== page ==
I just love the flight down from Europe to East Africa! Whether from London, Amsterdam, Frankfurt, Zurich or Paris most of the flights are day time and travel over some of the most dramatic scenery on earth!
This time I started from Frankfurt flying over the gorgeous springtime greenery of what many of us Americans consider an overly manicured Europe. But you’ve got to admit those perfectly planted farm fields with bursts of little thick forests all around them are definitely where the Pied Piper is hiding his kiddies!
But it gets quickly more real as the flight skims the Alps. Looking from far above I try to imagine the trekkers who take days and days to reach some personal goal because it’s highest or furthest or most difficult. Even without all the snow that still clings to the lower elevations the Alps are no collection of simple hills. They’re craggy and dramatic and defy even the most overcast weather drapped down their sides.
Greece and Turkey to most of us are cluttered with ruins and some beautiful beaches, but it’s amazing how much wilderness they also have. Many of these mountain ranges and volcanoes are much newer than the Alps, a sign that we’re moving south towards where it all started.
But it’s after we cross the Mediterranean and touch Africa that my smile widens. Can’t fully explain it, but the desert and the desert-defying Nile present such intransigent majesty over us meddling humans. The first impression while gazing down onto the “big granite rocks” (some standing a mile high) which pepper the northern and southern parts of the Sahara is that this part of earth is untouchable, sacrosanct, beyond even our most illustrous quad bikes.
But then I remember a bit of history: Salt caravans documented by the earliest Egyptian civilizations (15th BC), then the gold caravans, then slaves and ivory, and desert wars. The monolithic sandbox might look untouched from 39,000′ above, but in fact it’s riddled with mankind’s implacable wanderings.
And nothing demonstrates more man’s disrespect of Mother Earth’s greatest desert than the Nile!
Usually the flights from Europe follow the Nile quite closely all the way from the sea to Lake Victoria, although darkness usually falls just south of the furthest loop of the Blue Nile right before it leaves Sudan for Ethiopia. But there’s a whole lot to be seen before.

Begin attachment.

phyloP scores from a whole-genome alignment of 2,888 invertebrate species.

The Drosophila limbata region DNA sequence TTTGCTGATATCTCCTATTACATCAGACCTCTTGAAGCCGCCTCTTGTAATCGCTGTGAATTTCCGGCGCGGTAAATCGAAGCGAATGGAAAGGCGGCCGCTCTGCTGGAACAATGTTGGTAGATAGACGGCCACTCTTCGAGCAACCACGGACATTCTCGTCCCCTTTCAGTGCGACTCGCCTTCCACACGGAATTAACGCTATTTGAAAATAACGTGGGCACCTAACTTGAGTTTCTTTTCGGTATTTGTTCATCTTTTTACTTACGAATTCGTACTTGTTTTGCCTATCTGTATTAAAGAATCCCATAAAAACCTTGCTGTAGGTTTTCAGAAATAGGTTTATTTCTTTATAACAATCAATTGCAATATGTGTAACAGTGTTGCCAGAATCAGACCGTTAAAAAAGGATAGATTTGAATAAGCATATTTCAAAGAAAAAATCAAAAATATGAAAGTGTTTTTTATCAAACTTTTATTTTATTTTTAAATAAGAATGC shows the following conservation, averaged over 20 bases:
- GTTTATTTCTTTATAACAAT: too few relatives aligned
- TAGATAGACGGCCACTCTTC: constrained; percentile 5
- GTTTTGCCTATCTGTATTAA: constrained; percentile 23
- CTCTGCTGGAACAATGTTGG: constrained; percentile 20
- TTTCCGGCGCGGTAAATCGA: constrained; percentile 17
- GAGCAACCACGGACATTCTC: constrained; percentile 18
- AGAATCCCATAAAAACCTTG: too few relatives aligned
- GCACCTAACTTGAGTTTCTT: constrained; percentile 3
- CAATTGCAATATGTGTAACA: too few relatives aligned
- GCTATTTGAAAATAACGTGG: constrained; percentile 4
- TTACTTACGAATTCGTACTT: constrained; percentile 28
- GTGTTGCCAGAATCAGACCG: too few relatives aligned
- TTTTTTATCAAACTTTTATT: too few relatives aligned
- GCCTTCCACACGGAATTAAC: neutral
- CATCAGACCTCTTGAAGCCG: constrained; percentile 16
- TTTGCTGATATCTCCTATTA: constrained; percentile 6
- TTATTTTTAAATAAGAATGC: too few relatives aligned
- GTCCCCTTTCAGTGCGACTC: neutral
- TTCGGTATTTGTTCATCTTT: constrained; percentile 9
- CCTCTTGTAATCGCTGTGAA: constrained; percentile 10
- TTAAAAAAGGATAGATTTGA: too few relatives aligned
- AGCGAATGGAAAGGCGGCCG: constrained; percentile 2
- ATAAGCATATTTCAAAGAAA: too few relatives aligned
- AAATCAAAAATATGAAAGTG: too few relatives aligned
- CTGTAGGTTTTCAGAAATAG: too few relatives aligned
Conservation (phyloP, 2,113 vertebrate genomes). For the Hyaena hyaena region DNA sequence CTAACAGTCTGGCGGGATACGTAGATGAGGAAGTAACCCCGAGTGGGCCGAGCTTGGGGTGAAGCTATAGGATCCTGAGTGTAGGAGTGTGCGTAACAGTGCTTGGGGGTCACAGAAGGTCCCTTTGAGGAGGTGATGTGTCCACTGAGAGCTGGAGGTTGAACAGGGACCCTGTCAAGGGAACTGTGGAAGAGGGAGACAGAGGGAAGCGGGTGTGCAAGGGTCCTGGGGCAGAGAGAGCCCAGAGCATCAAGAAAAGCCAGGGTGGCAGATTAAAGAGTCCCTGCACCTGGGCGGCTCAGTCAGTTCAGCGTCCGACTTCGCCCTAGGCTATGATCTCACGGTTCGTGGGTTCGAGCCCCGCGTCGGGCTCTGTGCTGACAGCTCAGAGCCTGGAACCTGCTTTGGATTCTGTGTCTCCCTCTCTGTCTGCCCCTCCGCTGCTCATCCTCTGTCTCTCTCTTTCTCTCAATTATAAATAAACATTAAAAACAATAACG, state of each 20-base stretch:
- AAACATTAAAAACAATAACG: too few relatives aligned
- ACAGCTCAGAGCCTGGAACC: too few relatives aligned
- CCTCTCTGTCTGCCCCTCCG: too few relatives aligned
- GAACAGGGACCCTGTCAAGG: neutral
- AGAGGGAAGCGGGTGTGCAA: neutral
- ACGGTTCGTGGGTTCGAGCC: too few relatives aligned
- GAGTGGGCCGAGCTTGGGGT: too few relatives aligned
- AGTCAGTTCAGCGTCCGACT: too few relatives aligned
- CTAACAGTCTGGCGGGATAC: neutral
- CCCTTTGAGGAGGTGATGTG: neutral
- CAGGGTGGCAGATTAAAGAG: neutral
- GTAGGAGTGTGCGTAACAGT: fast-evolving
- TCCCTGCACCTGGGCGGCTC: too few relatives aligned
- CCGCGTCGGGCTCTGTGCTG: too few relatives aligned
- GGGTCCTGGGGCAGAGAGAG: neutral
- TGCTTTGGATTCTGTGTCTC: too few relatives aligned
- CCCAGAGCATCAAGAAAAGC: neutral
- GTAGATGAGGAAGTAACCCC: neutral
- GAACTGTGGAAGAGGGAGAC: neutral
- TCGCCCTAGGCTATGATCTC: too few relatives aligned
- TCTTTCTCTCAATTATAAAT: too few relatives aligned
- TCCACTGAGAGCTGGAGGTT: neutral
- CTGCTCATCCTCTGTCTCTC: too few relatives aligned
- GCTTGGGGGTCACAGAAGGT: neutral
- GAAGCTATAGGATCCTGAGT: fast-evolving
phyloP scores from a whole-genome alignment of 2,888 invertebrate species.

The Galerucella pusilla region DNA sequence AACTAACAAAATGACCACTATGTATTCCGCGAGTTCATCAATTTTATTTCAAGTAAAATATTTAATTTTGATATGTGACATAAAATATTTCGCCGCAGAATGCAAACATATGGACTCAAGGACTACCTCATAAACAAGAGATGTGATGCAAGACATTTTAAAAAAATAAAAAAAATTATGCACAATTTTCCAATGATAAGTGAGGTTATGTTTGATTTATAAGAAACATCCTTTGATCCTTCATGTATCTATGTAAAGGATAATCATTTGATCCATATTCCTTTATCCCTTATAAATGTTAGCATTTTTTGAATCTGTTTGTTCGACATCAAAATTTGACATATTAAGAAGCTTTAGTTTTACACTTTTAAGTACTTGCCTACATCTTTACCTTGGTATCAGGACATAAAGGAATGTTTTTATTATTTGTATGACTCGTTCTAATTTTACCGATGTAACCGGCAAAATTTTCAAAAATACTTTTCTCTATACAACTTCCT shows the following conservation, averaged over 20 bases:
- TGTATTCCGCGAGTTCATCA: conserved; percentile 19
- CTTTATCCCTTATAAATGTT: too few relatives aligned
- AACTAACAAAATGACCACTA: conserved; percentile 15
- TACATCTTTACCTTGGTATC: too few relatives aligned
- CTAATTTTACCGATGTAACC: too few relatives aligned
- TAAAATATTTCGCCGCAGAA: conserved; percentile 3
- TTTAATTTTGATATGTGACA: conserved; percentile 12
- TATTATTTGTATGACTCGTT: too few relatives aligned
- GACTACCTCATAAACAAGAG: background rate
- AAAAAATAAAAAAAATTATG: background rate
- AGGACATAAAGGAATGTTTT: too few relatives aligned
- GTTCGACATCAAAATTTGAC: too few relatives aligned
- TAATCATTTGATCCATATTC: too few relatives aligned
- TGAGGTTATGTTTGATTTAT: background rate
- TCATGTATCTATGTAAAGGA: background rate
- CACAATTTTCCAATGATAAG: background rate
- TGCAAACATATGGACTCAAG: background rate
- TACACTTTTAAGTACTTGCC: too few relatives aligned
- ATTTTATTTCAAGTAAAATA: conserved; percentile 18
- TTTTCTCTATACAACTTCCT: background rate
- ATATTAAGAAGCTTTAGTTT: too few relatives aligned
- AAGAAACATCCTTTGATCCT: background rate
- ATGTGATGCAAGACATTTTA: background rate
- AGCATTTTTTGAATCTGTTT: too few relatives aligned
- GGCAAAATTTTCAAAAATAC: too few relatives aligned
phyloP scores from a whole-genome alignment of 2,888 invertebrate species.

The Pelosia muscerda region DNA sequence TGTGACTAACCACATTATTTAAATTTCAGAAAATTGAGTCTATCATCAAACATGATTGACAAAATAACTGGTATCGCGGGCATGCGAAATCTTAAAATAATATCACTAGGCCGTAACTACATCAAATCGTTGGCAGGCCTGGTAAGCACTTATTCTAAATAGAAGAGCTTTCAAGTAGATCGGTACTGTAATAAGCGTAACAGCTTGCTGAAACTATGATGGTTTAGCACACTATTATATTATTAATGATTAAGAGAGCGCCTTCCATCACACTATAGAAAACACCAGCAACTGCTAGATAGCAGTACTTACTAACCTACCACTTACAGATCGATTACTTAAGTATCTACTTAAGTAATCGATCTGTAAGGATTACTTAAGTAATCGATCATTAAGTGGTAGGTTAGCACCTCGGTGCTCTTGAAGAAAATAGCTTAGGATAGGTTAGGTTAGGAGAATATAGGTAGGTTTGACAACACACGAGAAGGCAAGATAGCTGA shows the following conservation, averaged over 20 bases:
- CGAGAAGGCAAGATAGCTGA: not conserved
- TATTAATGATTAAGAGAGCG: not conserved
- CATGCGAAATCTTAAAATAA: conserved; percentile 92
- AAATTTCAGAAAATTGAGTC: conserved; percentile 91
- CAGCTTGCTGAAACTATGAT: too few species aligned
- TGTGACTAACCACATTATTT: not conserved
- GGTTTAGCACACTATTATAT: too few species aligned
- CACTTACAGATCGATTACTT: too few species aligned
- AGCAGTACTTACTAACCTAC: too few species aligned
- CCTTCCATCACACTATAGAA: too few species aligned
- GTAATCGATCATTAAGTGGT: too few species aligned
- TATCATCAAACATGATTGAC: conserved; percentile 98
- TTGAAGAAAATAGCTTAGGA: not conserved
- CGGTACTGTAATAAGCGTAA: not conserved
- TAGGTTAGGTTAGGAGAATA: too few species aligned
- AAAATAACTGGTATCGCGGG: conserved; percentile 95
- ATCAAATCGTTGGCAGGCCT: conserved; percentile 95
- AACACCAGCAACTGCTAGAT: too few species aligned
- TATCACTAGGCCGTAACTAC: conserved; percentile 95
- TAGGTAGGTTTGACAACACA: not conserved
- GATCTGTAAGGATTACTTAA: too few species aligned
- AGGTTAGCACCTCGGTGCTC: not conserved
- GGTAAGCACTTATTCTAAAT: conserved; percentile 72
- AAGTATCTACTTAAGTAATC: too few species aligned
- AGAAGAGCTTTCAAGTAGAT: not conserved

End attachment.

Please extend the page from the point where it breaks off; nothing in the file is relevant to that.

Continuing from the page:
Lake Nasser (or Lake Nubia if you’re Sudanese) is massive, truly gargantuan. Kathleen and I had our first trip to Kenya planned just as the Aswan dam was completed, but it took years for it to turn into the current rorschach shadow over the gleaming tan Sahara that I see out my window, today. It has more fingers than the Norwegian fjords. It remains the largest embankment dam on earth.
Of course I’ve toured it terrestially in Aswan, but there’s no way you get any sense of this human accomplishment from the ground. I think it ranks up with there with the pyramids.
39,000′ above it looks like a massive torn-up fern that fell into a sandbox. But it’s not so bizarre, after all. The first dam in this area was built in the 11th century! A new more powerful dam has just been completed on the Blue Nile in Ethiopia. Nile dams have been a part of human history from the earliest times, a pitifully practical need of a creature so dependent upon water. Ten minutes more flying time south and out of view it’s out of mind.
And instead I’m straining to see the many settlements along the actual great river itself, quite a few over a thousand years old and still thriving. The Nile serpentines all over the place once it leaves Lake Nasser, often cutting back on itself. Everywhere are settlements now towns sometimes cities that mark their beginnings with 7th-8th century pre-Nubian mini-pyramids, the first monuments of our relentless obsession with overlording Mother Earth.
That dominance is mostly demonstrated by irrigation, and today some of the Nile flows through pipes for almost 50 miles off the river into desert gardens! Still seasonal and dependent upon regular flooding it’s nevertheless the reason that The Sudan could feed the entire world. (If it could just get its political act together.)
Not until just before Khartoum – where the Blue and White Niles converge – does the desert ebb and agriculture based on rains begin. To the east are the Ethiopian highlands, some of the richest agricultural land on earth. (Again, if they could only get their act together. One wonders if the piqued Mother Earth has cursed these animate beings.)
Night falls quickly in Africa and the ground suddenly looks like grey fog then just blankness, even while the massive thunderstorms all around us were throwing off mauve and purple and white lightning.
The last hour in darkness before landing is like the tremors of silence that give you goose bumps as the symphony ends. It may be dark, now. But even were it day time I wouldn’t be able to see the cave just below which was where it all started, where man was born.
The journey to Africa for us tourists, just like the journey out of Africa for early man, is marked by ever-changing, profound but beautiful changes in perspective which fuel our curiosity just as it drove our ancestors’ will to survive. What a flight!